business as usual – onset of final spurt at the 19th UN climate conference

Rumors were around for a while but the confirmation reached me during a side-event about lessons to learn from the Montreal protocol: the polish environmental minister was fired. News that doesn’t seem relevant to climate talks at first glance become interesting knowing that he is COP president. Only in late afternoon it was clear that he will pursue his responsibilities in international climate negotiations. The question, what would happen if suddenly the presidents’ post was vacant makes me pay attention to procedures. It takes a while to understand a speakers point in plenary meetings. A speaker first thanks the chair for the invitation to speak, than conference organizers are lauded for their hospitality. Many nations group in interest clusters that work on common positions and speakers refer to each other’s statements. Subsequently speakers praise their countries efforts in combating climate change and stress the relevance of the topic. Only after that the actual point is made. The less ambitious a country is the more it points out its own efforts and the bloomier the words are going to be. The presidency doesn’t consist only of one person but I was wondering how a job post would look like:

World climate is looking for a President for climate summit at the earliest. World climate is a trend never seen in human history influencing each and every one. This rapidly increasing phenomenon is urgently seeking for advocates. The future president will have to unite the entire diversity of national interests and guide negotiations to an agreement that represents the only chance to preserve the earth viable for human beings. We expect passion, respect of procedures and the ability to deal with frustration.

Obviously especially this COP presidency does not fulfill this requirement. The extent of inclusion of corporate interests outcompetes even the last years COP in Qatar. It is hard to imagine that a conference host that blocks ambitious European policy as much as possible will foster progress in climate negotiations with the assertiveness that would be necessary in order to soften rusty negotiation.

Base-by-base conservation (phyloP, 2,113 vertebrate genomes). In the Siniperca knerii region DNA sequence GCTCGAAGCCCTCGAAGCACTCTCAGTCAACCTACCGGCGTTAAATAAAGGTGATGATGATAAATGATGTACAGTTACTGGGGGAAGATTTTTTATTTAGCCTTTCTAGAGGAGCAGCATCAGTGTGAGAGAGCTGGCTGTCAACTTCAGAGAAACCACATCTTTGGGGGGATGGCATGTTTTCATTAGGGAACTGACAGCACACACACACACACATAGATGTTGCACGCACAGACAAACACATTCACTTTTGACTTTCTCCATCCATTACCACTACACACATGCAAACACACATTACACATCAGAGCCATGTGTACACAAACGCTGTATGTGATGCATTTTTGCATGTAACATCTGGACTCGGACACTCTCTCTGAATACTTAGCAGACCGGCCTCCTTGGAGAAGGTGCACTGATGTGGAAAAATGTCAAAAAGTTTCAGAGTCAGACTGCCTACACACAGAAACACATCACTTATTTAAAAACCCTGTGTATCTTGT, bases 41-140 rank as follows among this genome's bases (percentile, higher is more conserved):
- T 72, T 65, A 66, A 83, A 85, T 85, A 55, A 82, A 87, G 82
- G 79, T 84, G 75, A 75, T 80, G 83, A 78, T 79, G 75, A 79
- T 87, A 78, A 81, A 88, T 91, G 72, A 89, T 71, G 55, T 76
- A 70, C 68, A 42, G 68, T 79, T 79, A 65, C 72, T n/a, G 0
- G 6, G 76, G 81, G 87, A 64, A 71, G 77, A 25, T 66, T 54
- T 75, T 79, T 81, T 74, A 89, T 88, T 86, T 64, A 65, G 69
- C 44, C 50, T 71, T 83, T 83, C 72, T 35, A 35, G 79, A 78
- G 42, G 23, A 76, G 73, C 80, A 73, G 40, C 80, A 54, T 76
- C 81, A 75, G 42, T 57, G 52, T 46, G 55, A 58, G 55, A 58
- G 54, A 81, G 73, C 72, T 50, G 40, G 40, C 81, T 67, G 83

The absence of progress fatigues negotiators and it frustrates representatives of the civil society even more. At least $100 billion annually was promised by developing countries but neither they were ready to provide major funding for mitigation nor for adaptation not to talk about compensation for loss and damage caused by climate change. Germany even increased its greenhouse gas emissions; Canada will continue tar sand exploitation. After the last elections, Australia definitely turned into a blocker. Strongly emitting emerging countries don’t feel responsible for climate change mitigation. Those difficult preconditions fall on fertile grounds in an environment of lobbyism hostile to ambitious climate policy.
All this accumulated frustration broke out in a joined action of the majority of the most important NGOs. Their members collectively walked out of the conference building, and showed their disappointment on the front stairs: “Polluters talk – we walk” is written on the white T-shirts of the long line of exiting people. Once they passed by it got clear what they are going to do: working hard on informing their peoples in order to increase pressure on their politicians. On the back passersby’s could read: “we will come back”. NGOs are not going to leave the stage of climate negotiations to lobbyists with single interests: they will continue promoting future.

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